And we know this from table #1 above. That a $100K dividend portfolio with a 2% yield will generate $2,000 per year in dividends.
Just about $200 a month in dividend income. Not quite, but getting close.
Now that sounds okay. But you might be looking for more dividend income than that. And I can’t say that I blame you.
So, let’s look at another option for a $100,000 dividend stock portfolio…
Option 2: Investing $100K In Dividend Stocks With Higher Dividend Yields
This time we are going to shoot for stocks with higher dividend yields.
Because we know stocks with higher dividend yields will increase the yield on our overall portfolio. Thus, increasing the value of dividends made from a $100,000 investment.
To do this, I went to my portfolio. And searched for stocks that yield about 5%.
This is what I came up with…
Table 3: $100K Invested In Higher Yield Dividend Stocks
|W.P. Carey (WPC)|
|Philip Morris (PM)|
|International Business Machines (IBM)|
|3M Company (MMM)|
Now, with a $100K dividend portfolio like this one. Yielding about 5%.
Maybe a little more or a little less depending on your exact stock picks. And how much you invest in each stock.
You can earn $5,000 per year in dividends.
Furthermore, by getting more aggressive with your stock selection. And narrowing down your stock picks to only the highest yields. Then $6,000 a year is certainly possible.
That annual amount translates to making $500 a month in dividend income. A nice round number.
So, what’s the drawback to this line of thinking?
Why would anyone invest in stocks with 2% dividend yields? When 5% dividend yields are available.
That is a good question! And the answer is…
Limited Growth And Less Dividend Safety
Because higher yield stocks tend to grow less rapidly. Offering less capital appreciation. And slower dividend growth rates.
Their dividends may also be a bit riskier.
Meaning there is a greater possibility for little to no dividend growth. Or, in the worst case a dividend reduction.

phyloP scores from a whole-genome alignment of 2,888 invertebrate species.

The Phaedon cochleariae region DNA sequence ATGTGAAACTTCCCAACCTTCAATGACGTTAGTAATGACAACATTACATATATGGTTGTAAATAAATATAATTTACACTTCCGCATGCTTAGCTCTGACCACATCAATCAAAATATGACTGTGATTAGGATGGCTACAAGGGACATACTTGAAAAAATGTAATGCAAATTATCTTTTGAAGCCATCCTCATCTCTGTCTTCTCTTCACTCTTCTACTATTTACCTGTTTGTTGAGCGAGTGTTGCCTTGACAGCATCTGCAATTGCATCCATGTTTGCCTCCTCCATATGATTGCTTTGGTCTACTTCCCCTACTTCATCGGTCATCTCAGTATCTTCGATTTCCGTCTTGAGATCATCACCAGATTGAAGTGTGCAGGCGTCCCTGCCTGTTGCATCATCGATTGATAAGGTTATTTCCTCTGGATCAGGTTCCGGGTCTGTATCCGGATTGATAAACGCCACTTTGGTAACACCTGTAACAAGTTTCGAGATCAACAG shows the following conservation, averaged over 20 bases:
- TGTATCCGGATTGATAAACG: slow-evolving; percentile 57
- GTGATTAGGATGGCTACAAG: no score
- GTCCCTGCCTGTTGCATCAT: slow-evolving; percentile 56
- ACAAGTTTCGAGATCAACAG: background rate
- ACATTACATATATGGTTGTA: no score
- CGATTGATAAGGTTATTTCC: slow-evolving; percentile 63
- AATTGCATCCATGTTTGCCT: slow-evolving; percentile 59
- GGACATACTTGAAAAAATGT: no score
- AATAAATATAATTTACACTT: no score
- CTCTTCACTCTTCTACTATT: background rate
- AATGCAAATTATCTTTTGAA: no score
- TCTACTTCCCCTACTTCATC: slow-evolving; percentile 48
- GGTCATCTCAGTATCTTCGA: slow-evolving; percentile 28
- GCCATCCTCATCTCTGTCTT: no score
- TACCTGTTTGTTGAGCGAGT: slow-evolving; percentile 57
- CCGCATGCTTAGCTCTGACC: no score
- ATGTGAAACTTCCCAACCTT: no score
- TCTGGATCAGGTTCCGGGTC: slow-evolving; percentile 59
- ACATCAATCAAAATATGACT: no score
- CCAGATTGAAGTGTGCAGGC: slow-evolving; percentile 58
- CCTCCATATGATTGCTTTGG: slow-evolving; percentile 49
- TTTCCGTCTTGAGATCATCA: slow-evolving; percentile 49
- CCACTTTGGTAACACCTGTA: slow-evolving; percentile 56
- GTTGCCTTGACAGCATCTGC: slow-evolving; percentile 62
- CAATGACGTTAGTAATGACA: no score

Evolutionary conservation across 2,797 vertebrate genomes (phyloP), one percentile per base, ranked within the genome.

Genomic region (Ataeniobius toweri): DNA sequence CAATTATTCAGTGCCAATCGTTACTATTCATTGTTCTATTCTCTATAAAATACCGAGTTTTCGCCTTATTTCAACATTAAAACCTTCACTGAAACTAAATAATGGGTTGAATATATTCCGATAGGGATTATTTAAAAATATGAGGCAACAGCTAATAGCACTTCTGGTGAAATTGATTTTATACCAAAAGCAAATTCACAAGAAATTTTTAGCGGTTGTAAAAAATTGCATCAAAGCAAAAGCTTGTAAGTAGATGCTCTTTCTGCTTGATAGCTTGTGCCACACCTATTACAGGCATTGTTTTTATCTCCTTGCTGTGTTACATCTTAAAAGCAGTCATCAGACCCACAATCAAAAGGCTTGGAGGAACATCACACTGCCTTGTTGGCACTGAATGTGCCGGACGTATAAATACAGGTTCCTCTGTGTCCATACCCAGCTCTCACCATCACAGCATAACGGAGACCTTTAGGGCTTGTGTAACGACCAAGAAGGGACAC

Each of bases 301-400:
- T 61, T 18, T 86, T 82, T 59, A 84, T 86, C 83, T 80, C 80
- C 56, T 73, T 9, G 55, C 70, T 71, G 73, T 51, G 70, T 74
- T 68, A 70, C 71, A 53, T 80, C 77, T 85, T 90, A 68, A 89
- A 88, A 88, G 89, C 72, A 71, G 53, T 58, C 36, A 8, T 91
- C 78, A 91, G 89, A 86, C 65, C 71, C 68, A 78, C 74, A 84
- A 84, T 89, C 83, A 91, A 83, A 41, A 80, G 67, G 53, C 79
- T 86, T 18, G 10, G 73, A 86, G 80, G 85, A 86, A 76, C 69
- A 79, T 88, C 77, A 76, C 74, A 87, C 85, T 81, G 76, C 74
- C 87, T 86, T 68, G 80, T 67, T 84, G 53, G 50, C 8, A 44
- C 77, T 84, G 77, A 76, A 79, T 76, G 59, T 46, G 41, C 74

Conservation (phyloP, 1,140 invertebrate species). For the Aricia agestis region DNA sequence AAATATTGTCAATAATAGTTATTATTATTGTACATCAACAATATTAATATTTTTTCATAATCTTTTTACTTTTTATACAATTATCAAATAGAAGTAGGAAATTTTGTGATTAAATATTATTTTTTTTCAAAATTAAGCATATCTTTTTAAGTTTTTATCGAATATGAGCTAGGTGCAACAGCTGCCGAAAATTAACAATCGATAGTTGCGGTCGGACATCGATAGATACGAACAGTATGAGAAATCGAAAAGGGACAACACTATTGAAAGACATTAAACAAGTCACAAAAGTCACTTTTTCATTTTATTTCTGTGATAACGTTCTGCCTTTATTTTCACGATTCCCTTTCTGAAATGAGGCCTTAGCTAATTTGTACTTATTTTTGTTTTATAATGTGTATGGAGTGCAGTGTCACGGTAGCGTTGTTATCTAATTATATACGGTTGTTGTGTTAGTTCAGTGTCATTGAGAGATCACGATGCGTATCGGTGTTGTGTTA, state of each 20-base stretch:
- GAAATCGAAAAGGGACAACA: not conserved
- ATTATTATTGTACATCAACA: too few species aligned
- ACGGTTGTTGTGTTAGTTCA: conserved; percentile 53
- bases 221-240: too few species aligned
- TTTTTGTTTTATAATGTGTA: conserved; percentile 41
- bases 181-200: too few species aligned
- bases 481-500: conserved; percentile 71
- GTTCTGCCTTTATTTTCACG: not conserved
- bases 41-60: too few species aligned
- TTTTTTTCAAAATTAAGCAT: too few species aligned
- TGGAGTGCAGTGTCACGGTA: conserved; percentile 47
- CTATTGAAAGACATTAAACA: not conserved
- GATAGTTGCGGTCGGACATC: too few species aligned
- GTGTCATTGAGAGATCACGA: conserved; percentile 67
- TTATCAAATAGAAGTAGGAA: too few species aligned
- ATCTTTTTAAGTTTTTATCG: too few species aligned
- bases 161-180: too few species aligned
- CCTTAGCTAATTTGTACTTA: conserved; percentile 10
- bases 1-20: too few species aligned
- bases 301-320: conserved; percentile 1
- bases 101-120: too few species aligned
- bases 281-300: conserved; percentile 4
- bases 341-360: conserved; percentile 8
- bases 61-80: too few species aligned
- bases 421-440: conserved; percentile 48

Want to search for higher-yielding stocks? If yes, you can do a similar process with an online tool. Searching for stocks with 4%-6% dividend yields.
My favorite is the Simply Investing Report & Analysis Platform.
Simply Investing provides an interactive database. With all the dividend metrics for hundreds of dividend stocks.
Plus recommendations on the best dividend stocks to buy. And when to buy them.
Next, let’s look at another option for our $100,000 dividend stock portfolio…
Option 3: Get More In Dividends With $100K Using A Closed-End Fund
This time we are going for big-time dividend income. By considering a closed-end fund.
Closed-end funds are a type of mutual fund. They issue a fixed number of shares through an initial public offering of the stock.
Investment decisions are made by professional managers. And the fund shares can be bought and sold just like a stock on the stock exchange.
There are closed-end funds for many different types of investments and investment approaches. They can also use aggressive strategies to produce dividend income.
- Investing with borrowed funds (using leverage)
- Trading stock options
- Selling appreciated stock to produce cash for dividends
- Using dividend capture strategies
One such fund of this kind is managed by Voya. It is their Emerging Markets High Dividend Equity Fund (ticker symbol IHD).
Editors note: I do not own this fund and never have. Nor am I recommending it. I’m just using it for example purposes.